My mom died April 9, 2004 at the age of 82.. My then 24-year -old daughter Katherine Hawkins wrote this amazing tribute to a feminist before her time immediately after her death.
The dark-haired girl in the photograph, wearing her first communion shawl and holding her prayer book, looks to me like she can't possibly be only eight years old. She also can't possibly be only eighteen in the high school yearbook picture--she's much too grown up looking.
And she certainly can't have been younger than I am now when this wedding picture was taken:
This is partly because she was always tall for her age, and an earlier developer than I was. But I think it's mostly because the girl in these pictures has the same face as my grandmother. Grandma Mary as an eight year old girl, a high school senior, or a twenty three year old bride, just does not compute. She'll always look like my grandma to me
The same thing happened when I started writing this. I know that Mary Virginia Nolan Koch was one of the most generous and strongest people I've ever met. I know how much all of, and especially me and my mom and my sisters, owe to her. But when I try to come up with specific memories to show these things—I knew it wouldn't be possible to do her justice, but I'm not even coming close. Instead I'm coming up with stories about oddly shaped Christmas trees with plastic disco ball ornaments, shelves full of "No Frills" brand products, and a series of cats named "cat." And what set me tearing up was not seeing her in the hospital--Grandma struggling for breath in a hospital bed does not compute any more than Grandma as an eight year old computes--but seeing a bright orange volkswagen bus on the Massachusetts Turnpike last Tuesday. (For many years my parents took the orange camper all over the East coast.)
I can't possibly describe the woman she was, so I'll leave that to someone else. I knew her as my Grandma, and I knew her best when I was a kid or a teenager, and that seems to be the only way I can write about her. So. Here is the best composite sketch I can come up with:
She enters the room, and calls out “greetings, greetings.” (Or, if it’s our house in Baldwin, she shakes her head, says “chaos, chaos”, and promptly misplaces her purse.) She is always, always moving—that’s the first thing you have to know about her. This occasionally verges on the absurd--she used to do laps around McDonald’s by the side of the highway on long trips, and I remember Aunt Sherry once whispering to me “right, no more coffee for you”, as Grandma completed her fourth circuit of the kitchen and stairs on a rainy day in New Woodstock. And when she breaks more bones in the course of a year than the typical casualty rate of a Koch ski trip, or you’re trying to pack up your college doom room, it’s downright unnerving.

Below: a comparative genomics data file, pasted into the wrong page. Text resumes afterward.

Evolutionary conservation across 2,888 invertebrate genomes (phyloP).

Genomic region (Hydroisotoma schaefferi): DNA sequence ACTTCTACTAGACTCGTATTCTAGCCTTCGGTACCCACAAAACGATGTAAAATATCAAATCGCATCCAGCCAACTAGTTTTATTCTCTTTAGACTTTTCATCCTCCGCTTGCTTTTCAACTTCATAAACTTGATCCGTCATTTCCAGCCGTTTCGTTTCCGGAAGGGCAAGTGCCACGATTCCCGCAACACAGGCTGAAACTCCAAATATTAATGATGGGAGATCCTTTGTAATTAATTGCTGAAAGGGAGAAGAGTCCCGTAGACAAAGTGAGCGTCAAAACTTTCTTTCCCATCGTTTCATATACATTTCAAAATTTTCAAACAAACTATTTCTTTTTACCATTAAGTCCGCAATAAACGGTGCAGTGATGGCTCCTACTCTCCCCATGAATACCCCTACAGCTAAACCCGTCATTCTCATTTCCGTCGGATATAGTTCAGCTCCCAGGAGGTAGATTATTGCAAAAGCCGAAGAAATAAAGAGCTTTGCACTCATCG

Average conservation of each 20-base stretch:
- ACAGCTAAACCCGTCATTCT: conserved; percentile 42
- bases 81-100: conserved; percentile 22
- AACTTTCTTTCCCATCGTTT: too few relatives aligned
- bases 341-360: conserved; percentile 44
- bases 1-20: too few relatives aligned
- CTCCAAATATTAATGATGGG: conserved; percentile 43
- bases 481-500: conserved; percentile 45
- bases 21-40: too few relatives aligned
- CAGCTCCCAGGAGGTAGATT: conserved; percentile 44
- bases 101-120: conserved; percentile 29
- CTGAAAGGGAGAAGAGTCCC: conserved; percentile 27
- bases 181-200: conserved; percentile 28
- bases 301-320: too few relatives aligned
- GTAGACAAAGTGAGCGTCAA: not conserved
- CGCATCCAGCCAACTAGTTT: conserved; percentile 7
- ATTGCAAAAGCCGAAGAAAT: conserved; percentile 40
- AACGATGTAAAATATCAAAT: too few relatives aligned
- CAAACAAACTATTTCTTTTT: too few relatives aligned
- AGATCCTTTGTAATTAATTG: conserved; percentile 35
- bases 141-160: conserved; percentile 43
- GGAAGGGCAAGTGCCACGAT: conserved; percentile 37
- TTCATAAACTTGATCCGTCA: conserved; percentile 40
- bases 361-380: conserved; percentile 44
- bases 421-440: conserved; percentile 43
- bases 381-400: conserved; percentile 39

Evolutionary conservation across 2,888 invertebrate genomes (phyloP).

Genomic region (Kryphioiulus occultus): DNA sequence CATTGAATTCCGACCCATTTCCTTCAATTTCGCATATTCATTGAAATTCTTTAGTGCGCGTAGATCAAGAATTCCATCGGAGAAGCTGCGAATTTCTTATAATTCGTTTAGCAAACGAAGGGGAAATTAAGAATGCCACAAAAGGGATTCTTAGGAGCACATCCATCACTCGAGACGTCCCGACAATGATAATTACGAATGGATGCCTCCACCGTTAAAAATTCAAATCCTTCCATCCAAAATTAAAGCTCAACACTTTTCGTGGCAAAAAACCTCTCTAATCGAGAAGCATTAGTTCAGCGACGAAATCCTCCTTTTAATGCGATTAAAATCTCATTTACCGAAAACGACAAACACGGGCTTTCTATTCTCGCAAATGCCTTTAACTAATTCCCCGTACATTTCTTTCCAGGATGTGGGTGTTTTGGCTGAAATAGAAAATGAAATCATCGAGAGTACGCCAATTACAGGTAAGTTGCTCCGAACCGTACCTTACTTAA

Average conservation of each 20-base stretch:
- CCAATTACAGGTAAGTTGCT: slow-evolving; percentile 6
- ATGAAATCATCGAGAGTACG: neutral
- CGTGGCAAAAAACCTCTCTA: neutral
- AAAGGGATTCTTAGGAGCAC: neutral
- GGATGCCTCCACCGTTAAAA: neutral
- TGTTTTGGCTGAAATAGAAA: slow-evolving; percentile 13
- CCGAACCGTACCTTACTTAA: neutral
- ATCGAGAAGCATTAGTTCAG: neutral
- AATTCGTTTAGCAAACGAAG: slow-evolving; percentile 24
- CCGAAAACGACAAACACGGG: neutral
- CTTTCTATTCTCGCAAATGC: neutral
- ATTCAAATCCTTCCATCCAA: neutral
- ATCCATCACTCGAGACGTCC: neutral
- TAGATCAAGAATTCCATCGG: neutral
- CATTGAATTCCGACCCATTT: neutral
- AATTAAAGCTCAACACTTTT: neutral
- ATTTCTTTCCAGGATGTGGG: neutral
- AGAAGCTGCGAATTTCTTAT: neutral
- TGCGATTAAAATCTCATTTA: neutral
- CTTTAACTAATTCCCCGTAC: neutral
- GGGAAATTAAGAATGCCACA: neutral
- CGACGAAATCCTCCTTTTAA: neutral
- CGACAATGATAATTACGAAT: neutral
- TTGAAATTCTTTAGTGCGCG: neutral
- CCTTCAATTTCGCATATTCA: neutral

But for the most part it’s a very good thing. I don’t know how many countries she went to, or how many lobbying trips to Washington D.C., but I remember our trip to France together; and her descriptions of how Ted Kennedy’s new wife seemed to be doing him good, and which Congressmen were decent guys in spite of being Republicans. And I’ve more than lost count of the times she took my sisters and me to the pool, or the beach, or to visit one of our relatives.
She also took us into New York City a lot, but the trip to Manhattan I remember the best was the least successful. I was in eighth or ninth grade, and Molly was in fourth or fifth. Grandma took the two of us and my sister’s best friend into New York for Patricia’s birthday. We were going to Central Park and a museum, I think—I’m not sure because we never got there.
The Long Island Railroad was too expensive, and parking in Manhattan was right out, so she would drive to a municipal parking lot in Queens where you could park all day for $2, and then walk ten minutes or so to the subway—I don’t remember which station, somewhere near the end of the E line. This time, though, our meter was broken. I suggested we move to another space, but she was not willing to waste those quarters, so she wrote a note and taped it to the parking meter. Unfortunately, in the confusion, she left her car keys sitting on the driver’s seat—she realized this somewhere under the streets of Manhattan.